Accident compensation claims – it is vital to count the true cost of care for life after personal injury
Our prime concern, as personal injury lawyers, is the wellbeing and quality of life of our injured clients and their families. An important aspect of this is empowering those with a life-changing injury to feel in charge of their own journey to rebuilding their lives through rehabilitation and with other professional help. We use the legal process, wherever possible, to secure funding from the negligent party’s insurance company to cover all reasonable needs and losses.
There is a saying that carers should be carers, and family be family. The law recognises the right of an injured person or their family to choose whether care, help and support is best provided by loved ones or by paid carers, support workers and personal assistants. For those whose lives have been turned upside-down, it is not appropriate to feel dictated to about what should best be done to maximise their quality of life. The purpose of personal injury compensation is, as far as possible, to put the injured person and their family in the same position as if the injury had not occurred.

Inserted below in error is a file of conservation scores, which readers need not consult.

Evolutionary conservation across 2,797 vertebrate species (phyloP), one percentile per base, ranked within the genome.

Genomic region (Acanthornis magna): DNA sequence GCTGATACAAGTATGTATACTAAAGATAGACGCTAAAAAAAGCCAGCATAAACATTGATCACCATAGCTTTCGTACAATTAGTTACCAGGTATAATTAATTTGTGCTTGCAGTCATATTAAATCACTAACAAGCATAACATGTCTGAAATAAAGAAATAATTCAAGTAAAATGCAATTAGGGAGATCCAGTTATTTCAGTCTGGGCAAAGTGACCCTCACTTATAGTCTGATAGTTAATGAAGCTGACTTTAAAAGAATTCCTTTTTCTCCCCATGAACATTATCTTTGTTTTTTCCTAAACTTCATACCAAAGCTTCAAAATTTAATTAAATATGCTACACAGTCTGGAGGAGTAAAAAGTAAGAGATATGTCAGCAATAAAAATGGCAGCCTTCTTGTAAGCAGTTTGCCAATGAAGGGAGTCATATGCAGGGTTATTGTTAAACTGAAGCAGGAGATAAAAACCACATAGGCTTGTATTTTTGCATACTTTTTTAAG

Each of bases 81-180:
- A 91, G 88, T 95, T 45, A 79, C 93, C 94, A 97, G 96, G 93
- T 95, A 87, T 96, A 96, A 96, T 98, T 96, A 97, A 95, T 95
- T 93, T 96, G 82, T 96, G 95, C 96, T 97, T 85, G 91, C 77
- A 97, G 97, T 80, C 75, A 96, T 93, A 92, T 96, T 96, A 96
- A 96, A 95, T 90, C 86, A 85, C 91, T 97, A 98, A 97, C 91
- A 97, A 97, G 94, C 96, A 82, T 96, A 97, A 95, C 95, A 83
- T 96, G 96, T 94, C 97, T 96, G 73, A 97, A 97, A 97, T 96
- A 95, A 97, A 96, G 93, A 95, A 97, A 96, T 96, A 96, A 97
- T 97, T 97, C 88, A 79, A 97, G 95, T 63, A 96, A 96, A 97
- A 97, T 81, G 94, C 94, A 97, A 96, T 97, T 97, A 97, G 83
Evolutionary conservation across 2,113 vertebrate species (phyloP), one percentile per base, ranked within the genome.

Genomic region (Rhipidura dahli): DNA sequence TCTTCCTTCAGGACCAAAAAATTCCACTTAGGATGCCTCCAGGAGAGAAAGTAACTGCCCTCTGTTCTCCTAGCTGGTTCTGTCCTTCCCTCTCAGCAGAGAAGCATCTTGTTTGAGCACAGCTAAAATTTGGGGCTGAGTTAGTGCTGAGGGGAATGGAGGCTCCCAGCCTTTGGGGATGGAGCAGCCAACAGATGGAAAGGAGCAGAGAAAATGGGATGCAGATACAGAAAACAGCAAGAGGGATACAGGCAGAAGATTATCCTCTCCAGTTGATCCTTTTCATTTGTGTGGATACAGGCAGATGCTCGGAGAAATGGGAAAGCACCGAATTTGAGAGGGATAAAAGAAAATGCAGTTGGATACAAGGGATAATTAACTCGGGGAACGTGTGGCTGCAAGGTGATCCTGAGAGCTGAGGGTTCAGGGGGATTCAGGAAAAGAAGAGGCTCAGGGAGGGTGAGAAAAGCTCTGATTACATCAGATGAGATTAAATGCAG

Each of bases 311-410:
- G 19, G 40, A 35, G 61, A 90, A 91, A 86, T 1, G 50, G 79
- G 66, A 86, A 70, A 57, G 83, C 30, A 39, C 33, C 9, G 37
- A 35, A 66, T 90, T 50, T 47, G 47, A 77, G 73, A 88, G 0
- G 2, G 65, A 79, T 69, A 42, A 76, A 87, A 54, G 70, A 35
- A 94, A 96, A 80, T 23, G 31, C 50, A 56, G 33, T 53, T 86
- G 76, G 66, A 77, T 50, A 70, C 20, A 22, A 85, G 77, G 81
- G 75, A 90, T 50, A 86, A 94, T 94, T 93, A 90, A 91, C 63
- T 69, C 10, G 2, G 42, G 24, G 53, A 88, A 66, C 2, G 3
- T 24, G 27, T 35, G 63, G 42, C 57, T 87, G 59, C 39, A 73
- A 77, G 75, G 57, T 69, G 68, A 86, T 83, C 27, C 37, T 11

In cases involving life-changing injury, it is vitally important to recognise and quantify all the care and help that has been provided and that will be or may be required in the future. Care costs can be an extremely valuable part of personal injury compensation. Unpaid help provided by loved ones and friends is termed gratuitous care, and can be recovered at an hourly rate of £6-£8, or by reference to loss of earnings.
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In order to value care and assistance properly, the key question to ask is: What is required to meet reasonable needs for life? In respect of paid professional help, there is no need to opt for the least-cost option – provided it can be shown that the proposed care is reasonable, it does not matter that there may be cheaper alternatives.
When judges award compensation for care, they approach matters on the basis that quality of life is key; they tend to regard as reasonable an injured person’s desire to lead as normal a life as possible and to preserve an individual’s freedom of choice and autonomy. It is unreasonable to deprive someone of the ability to do things or go places. Judges understand that merely providing enough to survive is not enough. Judges tend to be sympathetic and understanding in cases of genuine need.General, George Ide, News, Personal Injury Blog